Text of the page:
Jayson Woodbridge inhabits a world quite apart from our own. One senses this upon entering the office of the Canadian-born former investment banker, who, in 1998, purchased a piece of land in Napa Valley with the intention of launching his own wine label. Concealed behind a pair of steel security doors in a 19th-century office building in St. Helena, Calif., the loftlike space of weathered stone and beams houses objects that recall the collages of Max Ernst. Jewel-toned contemporary canvases stretch like luminous aquariums across the wide piers between windows, while an upright electric guitar and a large bronze octopus tentacle capped with a lampshade spring flowerlike from a mound of leather-and-steel furniture. Yet this is not where the vintner’s spirit truly dwells. “I go to all my [Napa] vineyards every single day, rain or shine,” says Woodbridge. “I walk around those vineyards, and I talk to them. I take my children out there, and I wander around and tell them stories. Once in a while I even lie down and sleep out there. I just think it’s one of those incredibly magical places in the world.”
Whimsy permeates the culture of Hundred Acre, Woodbridge’s exclusive producer of single-vineyard, single-varietal wines. The name, borrowed from the make-believe woods in A. A. Milne’s books, is fitting: Woodbridge remains as enchanted with the first property he acquired—the Ark Vineyard, located upslope of Beringer’s Chabot Vineyard—as Christopher Robin is with the neighborhood of Winnie-the-Pooh. “When I first saw it,” he says, “I quit everything, sold everything I had, borrowed money, and started Hundred Acre.”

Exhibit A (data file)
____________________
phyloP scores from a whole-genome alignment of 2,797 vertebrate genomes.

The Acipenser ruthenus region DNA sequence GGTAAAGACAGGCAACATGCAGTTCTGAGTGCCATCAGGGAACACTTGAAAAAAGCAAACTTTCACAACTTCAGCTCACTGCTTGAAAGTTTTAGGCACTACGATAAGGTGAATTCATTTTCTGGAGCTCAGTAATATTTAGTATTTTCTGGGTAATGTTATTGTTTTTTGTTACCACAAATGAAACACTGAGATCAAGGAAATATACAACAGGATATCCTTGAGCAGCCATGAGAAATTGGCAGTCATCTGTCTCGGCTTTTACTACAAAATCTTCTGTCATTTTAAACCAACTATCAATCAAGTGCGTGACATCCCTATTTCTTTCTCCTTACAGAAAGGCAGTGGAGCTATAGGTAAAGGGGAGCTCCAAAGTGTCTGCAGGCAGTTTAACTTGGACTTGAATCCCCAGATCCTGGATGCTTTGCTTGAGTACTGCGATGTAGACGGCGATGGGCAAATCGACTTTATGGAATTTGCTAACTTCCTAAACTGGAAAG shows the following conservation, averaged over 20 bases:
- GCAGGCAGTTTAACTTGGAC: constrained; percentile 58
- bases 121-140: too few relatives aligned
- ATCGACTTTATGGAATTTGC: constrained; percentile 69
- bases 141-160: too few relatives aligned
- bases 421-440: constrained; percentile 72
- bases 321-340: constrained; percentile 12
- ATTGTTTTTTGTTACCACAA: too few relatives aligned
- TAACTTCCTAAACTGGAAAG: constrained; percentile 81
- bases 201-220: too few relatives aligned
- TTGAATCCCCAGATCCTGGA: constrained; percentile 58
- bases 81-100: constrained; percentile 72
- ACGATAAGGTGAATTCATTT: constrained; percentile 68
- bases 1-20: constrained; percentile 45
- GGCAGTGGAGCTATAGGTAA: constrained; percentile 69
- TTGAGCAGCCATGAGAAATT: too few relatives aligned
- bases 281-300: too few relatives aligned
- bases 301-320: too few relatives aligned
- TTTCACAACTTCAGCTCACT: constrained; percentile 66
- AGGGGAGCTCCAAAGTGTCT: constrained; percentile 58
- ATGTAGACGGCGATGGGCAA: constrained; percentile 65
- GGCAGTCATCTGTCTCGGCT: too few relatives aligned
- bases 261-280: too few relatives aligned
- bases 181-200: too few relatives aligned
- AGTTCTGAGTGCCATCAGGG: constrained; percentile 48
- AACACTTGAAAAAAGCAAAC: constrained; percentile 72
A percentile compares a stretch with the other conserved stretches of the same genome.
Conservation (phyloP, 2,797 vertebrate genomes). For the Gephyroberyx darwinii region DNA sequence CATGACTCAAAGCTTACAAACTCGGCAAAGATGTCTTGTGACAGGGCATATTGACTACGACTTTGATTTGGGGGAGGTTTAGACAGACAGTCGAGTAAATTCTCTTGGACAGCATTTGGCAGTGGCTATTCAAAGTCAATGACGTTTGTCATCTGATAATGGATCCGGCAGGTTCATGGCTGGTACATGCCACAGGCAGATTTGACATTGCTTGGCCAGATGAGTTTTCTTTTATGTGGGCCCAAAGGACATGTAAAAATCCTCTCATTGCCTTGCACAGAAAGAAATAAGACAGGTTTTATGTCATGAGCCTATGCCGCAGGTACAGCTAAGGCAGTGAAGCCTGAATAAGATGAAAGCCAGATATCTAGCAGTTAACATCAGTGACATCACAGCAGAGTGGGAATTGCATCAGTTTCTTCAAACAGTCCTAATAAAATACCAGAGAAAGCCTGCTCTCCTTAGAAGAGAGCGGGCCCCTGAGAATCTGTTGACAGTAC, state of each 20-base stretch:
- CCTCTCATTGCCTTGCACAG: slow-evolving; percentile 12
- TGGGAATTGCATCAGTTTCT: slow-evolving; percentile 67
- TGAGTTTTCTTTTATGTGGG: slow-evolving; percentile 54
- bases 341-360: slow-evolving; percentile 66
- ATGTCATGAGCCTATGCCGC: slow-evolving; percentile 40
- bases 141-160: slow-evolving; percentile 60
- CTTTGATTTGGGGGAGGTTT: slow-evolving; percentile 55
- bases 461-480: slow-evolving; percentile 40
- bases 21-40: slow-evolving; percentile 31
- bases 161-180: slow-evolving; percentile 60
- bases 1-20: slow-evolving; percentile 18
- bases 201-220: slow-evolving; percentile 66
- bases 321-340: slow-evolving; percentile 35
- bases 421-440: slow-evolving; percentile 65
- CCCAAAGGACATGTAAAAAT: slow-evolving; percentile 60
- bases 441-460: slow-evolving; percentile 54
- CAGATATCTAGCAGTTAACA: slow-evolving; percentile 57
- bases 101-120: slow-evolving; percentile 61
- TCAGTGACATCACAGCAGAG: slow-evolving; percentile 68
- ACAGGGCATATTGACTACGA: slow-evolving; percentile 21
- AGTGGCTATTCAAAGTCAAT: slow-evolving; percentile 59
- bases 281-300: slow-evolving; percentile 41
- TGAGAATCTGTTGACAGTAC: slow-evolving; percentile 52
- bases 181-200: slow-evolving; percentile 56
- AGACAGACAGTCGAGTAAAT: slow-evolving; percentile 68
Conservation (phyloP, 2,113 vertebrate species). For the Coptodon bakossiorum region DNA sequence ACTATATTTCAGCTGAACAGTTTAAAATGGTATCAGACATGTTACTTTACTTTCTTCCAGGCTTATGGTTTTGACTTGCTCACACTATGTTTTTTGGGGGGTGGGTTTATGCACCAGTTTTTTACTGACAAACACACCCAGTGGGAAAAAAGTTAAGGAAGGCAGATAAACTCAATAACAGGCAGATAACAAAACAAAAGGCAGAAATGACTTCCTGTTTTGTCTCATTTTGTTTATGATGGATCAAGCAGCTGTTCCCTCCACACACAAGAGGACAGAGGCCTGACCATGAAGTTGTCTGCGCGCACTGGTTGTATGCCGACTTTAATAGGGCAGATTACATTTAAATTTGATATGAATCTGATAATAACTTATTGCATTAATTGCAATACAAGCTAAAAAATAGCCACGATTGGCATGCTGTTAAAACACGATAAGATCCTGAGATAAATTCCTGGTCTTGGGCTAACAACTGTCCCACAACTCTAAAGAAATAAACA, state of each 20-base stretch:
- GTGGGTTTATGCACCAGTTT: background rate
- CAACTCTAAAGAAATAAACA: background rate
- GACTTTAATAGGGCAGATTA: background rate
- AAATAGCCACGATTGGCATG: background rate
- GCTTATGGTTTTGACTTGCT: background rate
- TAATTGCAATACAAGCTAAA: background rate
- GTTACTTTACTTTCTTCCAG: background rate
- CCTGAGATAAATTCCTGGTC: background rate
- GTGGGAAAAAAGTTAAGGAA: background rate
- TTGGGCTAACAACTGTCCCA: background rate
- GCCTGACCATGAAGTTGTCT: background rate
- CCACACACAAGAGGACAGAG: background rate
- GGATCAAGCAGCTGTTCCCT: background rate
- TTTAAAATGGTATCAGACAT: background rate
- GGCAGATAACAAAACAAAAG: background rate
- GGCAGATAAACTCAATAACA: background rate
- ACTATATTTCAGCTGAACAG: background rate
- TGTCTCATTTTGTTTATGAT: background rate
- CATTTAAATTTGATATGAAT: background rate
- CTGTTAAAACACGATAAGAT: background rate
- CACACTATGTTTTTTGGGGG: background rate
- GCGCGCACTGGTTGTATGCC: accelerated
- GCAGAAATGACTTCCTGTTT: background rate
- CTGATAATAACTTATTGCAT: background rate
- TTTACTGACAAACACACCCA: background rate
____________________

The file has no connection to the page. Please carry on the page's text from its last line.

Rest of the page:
Woodbridge also purchased the Kayli Morgan Vineyard, an important property at the base of Howell Mountain, from which he, winemaking consultant Philippe Melka, and vineyard manager Jim Barbour made the label’s inaugural vintage, a 2000 Cabernet Sauvignon. Woodbridge later acquired an Australian property in the Barossa Valley from which he makes the Hundred Acre Ancient Way.
Although Woodbridge retains a highly skilled staff, he relies primarily on his own instincts to guide decisions. “The wine is in my head,” he says. “It’s all based on the fruit and the aromatics. You just have to taste and smell and let yourself go into the wine, where you’re kind of dreaming it in your head. You’ve got to believe in your own ability to fuse with the wine.”
Practical measures also come into play. The numerous microblocks within the vineyards are picked by cluster in three to five passes, then double sorted—first in the vineyard, then in the winery. The berries are also sorted in the winery before being fermented in puncheons as discrete microblocks and, ultimately, aged in barrels to ready the component wines for blending. It is at this point that Woodbridge casts his spell, conjuring unique layered blends. The three Hundred Acre wines ($750 per three-bottle case) show an almost alchemical ability to shift their character in the glass, transposing their elements on the half hour into multiple variations on their oenological themes. The 2005 Ark Vineyard Cabernet Sauvignon shifts from wild berries and cassis to roasted coffee and earthy mineral. The 2005 Ancient Way Shiraz offers up an overture of blueberry, coffee, and chocolate that dissolves into an elixir of balsamic-glazed fig and licorice. And the 2005 Kayli Morgan Cabernet renders an ethereal siren’s song of ripe cherries, vanilla, allspice, cedar, and mint that lingers for hours—just as Woodbridge hopes it will do.
“Wine haunts me,” he says. “Hundred Acre is just my personal quest to make wines that allow other people to experience something magical—to make wines that haunt other people’s dreams.”
Hundred Acre, 707.967.9398, www.hundredacre.com